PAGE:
While there was no Counter-Strike: Global Offensive Major Championships tournament in Q2 2019, several high-tier tournaments and leagues took place including DreamHack Dallas 2019 and Intel Extreme Masters XIV – Sidney, both parts of the $1M endowed Intel Grand Slam.
It might just have been the “happiest place on earth” for Team Secret when the team took home the title of the first-ever Dota 2 MDL Disneyland Paris Major in May. The tournament was well-received, reaching total viewership of 6M hours watched on the main English Twitch broadcast and was even slightly more popular on the Russian-language Twitch channel at 6.1M hours watched.
Ranking in below the top 4 esports games of the quarter are the two highest-ranking Blizzard Entertainment-developed games: rank five Overwatch and rank six Hearthstone.
Steady viewership and a busy Overwatch League schedule during stage two and three of the competition accounted for rank four in esports hours watched on Twitch during Q2 2019. The combination of overall popularity with Twitch viewers and the fifth-highest amount of prize money distributed drove Overwatch’s impact index.
Hearthstone’s strong points of the quarter were a top-two player base as well as a solid viewership of which 3.1M hours watched came from the $1M Hearthstone World Championship which took place in Taipei City in late April.
Battle Royale title PLAYERUNKOWN’S BATTLEGROUNDS and first-person shooter Tom Clancy’s Rainbow Six: Siege both had a midfield player base, a functional esports ecosystem, and good Twitch exposure in common. In the index, the games come in on rank seven and eight, respectively.
Despite lacking an extensive esports ecosystem, World of Warcraft’s player base and popularity amongst Twitch viewers secured rank nine for the massively multiplayer online role-playing game (MMORPG), that was first released in 2004.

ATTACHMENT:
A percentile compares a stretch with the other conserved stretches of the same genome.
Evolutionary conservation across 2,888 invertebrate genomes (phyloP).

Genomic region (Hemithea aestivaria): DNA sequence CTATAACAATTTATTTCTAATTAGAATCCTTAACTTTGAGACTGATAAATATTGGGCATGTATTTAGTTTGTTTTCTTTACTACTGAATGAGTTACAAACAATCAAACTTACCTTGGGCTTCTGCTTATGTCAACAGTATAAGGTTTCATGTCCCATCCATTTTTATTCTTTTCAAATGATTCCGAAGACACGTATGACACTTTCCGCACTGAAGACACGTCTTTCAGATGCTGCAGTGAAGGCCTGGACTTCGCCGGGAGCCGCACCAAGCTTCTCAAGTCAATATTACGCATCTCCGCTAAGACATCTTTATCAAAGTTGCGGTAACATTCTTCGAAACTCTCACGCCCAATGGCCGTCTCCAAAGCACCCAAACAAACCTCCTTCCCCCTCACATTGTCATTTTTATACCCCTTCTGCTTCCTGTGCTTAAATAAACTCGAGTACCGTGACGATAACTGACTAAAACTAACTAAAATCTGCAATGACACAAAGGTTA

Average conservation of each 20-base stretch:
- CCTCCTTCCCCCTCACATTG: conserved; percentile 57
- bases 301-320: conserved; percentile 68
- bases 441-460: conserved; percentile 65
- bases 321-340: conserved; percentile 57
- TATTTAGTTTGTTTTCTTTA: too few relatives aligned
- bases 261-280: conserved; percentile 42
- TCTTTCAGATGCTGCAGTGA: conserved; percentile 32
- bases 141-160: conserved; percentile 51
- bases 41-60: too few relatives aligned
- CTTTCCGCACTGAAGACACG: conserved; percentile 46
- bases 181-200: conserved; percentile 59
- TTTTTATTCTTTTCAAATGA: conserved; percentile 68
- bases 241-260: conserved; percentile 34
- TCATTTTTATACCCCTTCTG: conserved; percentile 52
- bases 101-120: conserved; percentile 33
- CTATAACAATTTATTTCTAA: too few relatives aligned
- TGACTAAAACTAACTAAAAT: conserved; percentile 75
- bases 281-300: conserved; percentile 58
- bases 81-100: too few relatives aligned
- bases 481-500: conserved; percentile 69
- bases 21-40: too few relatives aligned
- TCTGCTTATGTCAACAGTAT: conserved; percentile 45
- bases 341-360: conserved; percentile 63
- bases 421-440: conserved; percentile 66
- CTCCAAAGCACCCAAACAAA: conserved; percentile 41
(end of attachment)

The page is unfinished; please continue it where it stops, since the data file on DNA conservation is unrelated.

Rocket League had all-around solid numbers, helping the title to rank 10 on the index. The most notable tournament taking place during Q2 2019 was the Rocket League Championship Series (RLCS) Season 7 Finals in which the joint team of Team Vitality and Renault Sport, Renault Vitality, came out on top and claimed the winner’s share of the tournament’s $530K prize pool.
Few Players, Active Esports Scene
Real-time strategy evergreen StarCraft II and first-person shooter Call of Duty: Black Ops 4 secured ranks 11 and 12, respectively. Both games had smaller player bases but profited from an active esports scene.
Magic: The Gathering Arena, the online game adaptation of the widely popular trading card game Magic: The Gathering, found success during its soft launch climbing the ranking by 26 spots to claim rank 13 of the index.
Heroes of the Storm’s impact index took a big hit in Q1 2019 after Blizzard Entertainment announced it was canceling the Heroes of the Storm Pro League in December 2018. In the second quarter of 2019, the game managed to get back into the top 15 esports games primarily due to a solid player base.
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Editor’s note: The TEO PC Games Impact Index tier graphic displays games divided into tiers based on the Impact Index. The index is a weighted score combining six benchmarks and the tiers show how strong a game performed in all of those benchmarks. Tier 1 represents games that reach a score of 40 or higher. Tier 2 represents games that reach a score of 10 or higher. Tier 3 represents games that reach a score of 2.5 or higher.